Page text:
This dissertation forms part of the ongoing process at UP to model and control the electric arc furniture process. Previous work focused on modelling the furnace process from empirical thermodynamic principles as well as fitting the model to actual plant data. Automation of the process mainly focused on subsystems of the process, for example the electric subsystem and the off-gas subsystem. The modelling effort, especially the model fitting resulted in parameter values that are described with confidence intervals, which gives rise to uncertainty in the model, because the parameters can potentially lie anywhere in the confidence interval space. Robust model predictive control is used in this dissertation, because it can explicityly take the model uncertainty into account as part of the synthesis process. Nominal model predictive control – not taking model uncertainty into account – is also applied in order to determine if robust model predictive control provides any advantages over the nominal model predictive control. This dissertation uses the process model from previous wok together with robust model predictive control to determine the feasibility of automating the process with regards to the primary process variables. Possible hurdles that prevent practical implementation are identified and studied.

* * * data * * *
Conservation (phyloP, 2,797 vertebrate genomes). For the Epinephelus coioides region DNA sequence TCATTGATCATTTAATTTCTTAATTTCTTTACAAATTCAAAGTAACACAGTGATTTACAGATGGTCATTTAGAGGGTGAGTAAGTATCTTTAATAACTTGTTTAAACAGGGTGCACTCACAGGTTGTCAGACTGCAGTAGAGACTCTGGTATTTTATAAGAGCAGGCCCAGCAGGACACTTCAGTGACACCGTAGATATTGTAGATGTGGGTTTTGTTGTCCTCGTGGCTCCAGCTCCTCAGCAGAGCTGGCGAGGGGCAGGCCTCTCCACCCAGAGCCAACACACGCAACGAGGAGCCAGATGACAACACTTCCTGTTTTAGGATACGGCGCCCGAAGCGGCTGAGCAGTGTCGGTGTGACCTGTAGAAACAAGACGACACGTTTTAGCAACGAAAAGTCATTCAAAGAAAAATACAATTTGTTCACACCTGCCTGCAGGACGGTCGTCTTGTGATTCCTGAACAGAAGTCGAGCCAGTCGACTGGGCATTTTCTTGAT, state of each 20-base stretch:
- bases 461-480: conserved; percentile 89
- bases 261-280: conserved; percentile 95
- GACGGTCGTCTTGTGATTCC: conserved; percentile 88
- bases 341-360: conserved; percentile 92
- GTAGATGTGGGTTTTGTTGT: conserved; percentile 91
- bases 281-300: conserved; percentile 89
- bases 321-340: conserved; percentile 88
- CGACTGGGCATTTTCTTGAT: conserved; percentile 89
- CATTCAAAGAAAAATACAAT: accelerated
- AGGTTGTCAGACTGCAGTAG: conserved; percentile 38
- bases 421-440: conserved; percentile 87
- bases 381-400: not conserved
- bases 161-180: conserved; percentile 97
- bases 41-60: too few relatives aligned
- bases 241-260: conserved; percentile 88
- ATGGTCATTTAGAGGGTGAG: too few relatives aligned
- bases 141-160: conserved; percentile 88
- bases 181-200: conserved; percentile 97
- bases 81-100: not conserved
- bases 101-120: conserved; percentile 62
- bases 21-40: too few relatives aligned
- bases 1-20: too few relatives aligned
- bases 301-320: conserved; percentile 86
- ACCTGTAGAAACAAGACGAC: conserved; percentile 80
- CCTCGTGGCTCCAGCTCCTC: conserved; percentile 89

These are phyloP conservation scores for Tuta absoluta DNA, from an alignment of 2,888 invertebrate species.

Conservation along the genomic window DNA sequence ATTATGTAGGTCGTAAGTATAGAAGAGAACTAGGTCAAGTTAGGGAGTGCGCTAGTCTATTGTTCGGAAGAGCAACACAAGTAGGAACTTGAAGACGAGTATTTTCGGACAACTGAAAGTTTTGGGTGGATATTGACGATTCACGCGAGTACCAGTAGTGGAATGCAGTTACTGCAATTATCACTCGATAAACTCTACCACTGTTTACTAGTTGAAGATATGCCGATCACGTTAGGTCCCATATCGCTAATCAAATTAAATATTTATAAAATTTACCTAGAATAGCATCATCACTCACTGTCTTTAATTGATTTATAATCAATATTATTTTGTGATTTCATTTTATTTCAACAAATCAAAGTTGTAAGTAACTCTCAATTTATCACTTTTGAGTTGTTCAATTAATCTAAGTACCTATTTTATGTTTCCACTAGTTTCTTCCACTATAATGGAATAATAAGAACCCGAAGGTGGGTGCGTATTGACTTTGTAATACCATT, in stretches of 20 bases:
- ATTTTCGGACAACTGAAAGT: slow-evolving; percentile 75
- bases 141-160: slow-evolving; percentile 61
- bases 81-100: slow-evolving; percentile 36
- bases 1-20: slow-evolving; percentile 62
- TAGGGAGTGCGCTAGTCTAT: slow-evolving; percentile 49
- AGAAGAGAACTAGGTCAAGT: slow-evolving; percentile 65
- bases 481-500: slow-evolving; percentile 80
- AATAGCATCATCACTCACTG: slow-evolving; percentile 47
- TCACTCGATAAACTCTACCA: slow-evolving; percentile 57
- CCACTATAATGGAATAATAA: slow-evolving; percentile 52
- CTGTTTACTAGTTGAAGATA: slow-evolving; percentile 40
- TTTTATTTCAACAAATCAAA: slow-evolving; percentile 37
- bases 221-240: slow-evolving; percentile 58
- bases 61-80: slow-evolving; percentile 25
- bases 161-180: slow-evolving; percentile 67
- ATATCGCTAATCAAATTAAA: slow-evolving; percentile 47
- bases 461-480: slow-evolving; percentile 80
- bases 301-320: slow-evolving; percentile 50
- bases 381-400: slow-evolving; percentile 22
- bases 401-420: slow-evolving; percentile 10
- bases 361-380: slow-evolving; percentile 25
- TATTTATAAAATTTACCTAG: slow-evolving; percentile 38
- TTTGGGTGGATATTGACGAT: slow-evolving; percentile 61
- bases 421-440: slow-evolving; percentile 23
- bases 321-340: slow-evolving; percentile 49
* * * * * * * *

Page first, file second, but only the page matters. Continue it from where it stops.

Dissertation (MEng (Electronic Engineering))--University of Pretoria, 2007.